Monday, May 5, 2014

Weathering Rinds by Jonathan Major

While on a field trip working in the Grand Staircase Escalante National Monument (GSENM) , a few members in our group came upon several cobbles of chert and quartzite cobbles with an unusual surface that I can best describe as a rind.   Each cobble of chert and quartzite had a black rind 1- 2 cm thick around it.  The cobbles are part of units such as the Canaan Peak.  The same cobbles are found Dakota Formation near Capitol Reef National Park.  The units were deposited in streams during the Cretaceous period of time.   The cobbles have since been reworked and deposited in the GSENM in alluvial terraces.

These rinds, sometimes referred to as patina apparently form from weathering on the outside of the cobbles that were deposited in braided streams deposits.  Analysis of similar rinds show iron, manganese and other elements like silica leaching out of the rock over time.  Some suggest  that the microflora aid in this process. 

Try as we might, we can't find any papers that are specific to the rinds on these Cretaceous conglomerates.  We would like to know more - the composition of the rinds, why they are so common in the Cretaceous (Sevier Orogenic) conglomerates.    Looks like a great future research project.

Baker, J. C., Edmonds, W. J., Ogg, C. M. (2001) Research Gate. Retrieved from

Rajamani, V., Tripathi, J. K. (1999). Current Science. Retrieved from

Viveen, W., et al., Reconstructing the interacting effects of base level, climate, and tectonic uplift in the lower MiƱo River terrace record: A gradient modelling evaluation, Geomorphology (2013),

Wagner, G. A., (1998). Google Books. Retrieved from

Sunday, May 4, 2014

Diablo the Ceratopsian and more by Jason Scott Dillingham

Many animals and reptiles that exist today can seem relatable to the creatures in the past.  Imagine the beautiful Serengeti, the dry sun beating on your face.  Suddenly you feel the ground pounding and across the way you notice a muscular grey animal with large plates covering its body charging on all fours through the wilderness, armed with a horn atop its nose.  
Now, notice the sun getting warmer and more humid; the plant life: taller, greener, everywhere.  The ground shakes even more as a “snorting, stampeding, five-ton animal the size of a car, with a giant bony frill on its head, and you've got a fairly accurate picture of a ceratopsian dinosaur such as Triceratops” - a larger friend of the rhinoceros - charges by (Carroll, 1988).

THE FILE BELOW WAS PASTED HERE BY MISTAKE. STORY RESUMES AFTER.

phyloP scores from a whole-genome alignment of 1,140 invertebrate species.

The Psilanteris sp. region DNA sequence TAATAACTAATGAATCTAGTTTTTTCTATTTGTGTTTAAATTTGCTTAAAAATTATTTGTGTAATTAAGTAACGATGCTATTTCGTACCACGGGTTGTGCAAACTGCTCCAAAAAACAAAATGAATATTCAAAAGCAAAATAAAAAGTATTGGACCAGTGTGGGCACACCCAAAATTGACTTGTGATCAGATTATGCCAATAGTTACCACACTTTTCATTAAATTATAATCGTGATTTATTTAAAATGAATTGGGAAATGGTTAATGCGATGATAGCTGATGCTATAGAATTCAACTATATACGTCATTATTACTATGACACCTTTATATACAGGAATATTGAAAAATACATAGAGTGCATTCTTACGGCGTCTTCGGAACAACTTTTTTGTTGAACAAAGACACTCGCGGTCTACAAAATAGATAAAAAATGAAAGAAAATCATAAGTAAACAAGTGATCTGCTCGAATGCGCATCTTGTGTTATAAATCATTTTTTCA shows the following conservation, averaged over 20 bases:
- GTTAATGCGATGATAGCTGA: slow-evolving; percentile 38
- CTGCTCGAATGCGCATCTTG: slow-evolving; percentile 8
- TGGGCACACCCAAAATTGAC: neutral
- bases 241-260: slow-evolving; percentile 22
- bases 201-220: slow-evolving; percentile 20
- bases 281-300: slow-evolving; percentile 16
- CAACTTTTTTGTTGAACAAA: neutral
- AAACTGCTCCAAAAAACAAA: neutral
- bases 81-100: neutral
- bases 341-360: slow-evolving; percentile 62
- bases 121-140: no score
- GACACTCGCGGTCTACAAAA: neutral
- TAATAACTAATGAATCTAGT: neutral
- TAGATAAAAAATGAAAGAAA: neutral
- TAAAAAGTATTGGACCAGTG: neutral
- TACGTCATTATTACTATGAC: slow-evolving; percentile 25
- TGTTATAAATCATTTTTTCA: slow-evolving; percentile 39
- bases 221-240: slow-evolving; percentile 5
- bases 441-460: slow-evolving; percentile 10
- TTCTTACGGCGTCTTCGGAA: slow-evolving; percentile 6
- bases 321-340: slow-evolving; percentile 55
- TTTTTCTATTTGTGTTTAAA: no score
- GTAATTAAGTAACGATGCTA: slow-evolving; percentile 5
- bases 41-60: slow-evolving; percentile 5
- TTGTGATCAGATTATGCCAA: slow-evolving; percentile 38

Ceratopsians (Greek for “horned faces”) date back to the late Jurassic period in Asia.  These species preceded Triceratops (up to the Late Cretaceous) and lacked the frills and horns that Triceratops had. Over time, predators such as the Tyrannosaurus Rex  came along and the Ceratopsians slowly evolved to defend themselves (Strauss, 2014). 
On our Geology field trip to the Grand Staircase, we first had to transport - before we even got to any digging sites - a skull of a Ceratopsidea (a frilled Ceratopsian) named Diablo to a museum where he could be displayed for people to view.  It was exciting to relate how large the animal could have been by the size of its skull, and encouraged me, personally, to get into the field and begin finding new things.

Throughout the trip, we broke up into two/three groups, one with Scott Richardson, the other with Alan Titus.  I was fortunate to participate in the group with Scott that went to a site where a discovery had already been made, but not completed.  “[Scott] discovered what is thought to be a previously unknown species of dinosaur similar to a triceratops, the latest in an extraordinary series of dinosaur finds in the area over the past 15 years (Hollenhorst, 2014).”  The discovery is still unclear, but the excitement endures on.


Carroll, R.L. 1988. Vertebrate Paleontology and Evolution. W.H. Freeman and Company, New York.  Found on:

Strauss, Bob.  Ceratopsians - The Horned, Frilled Dinosaurs. . 2014

Photo courtesy of James Montgomery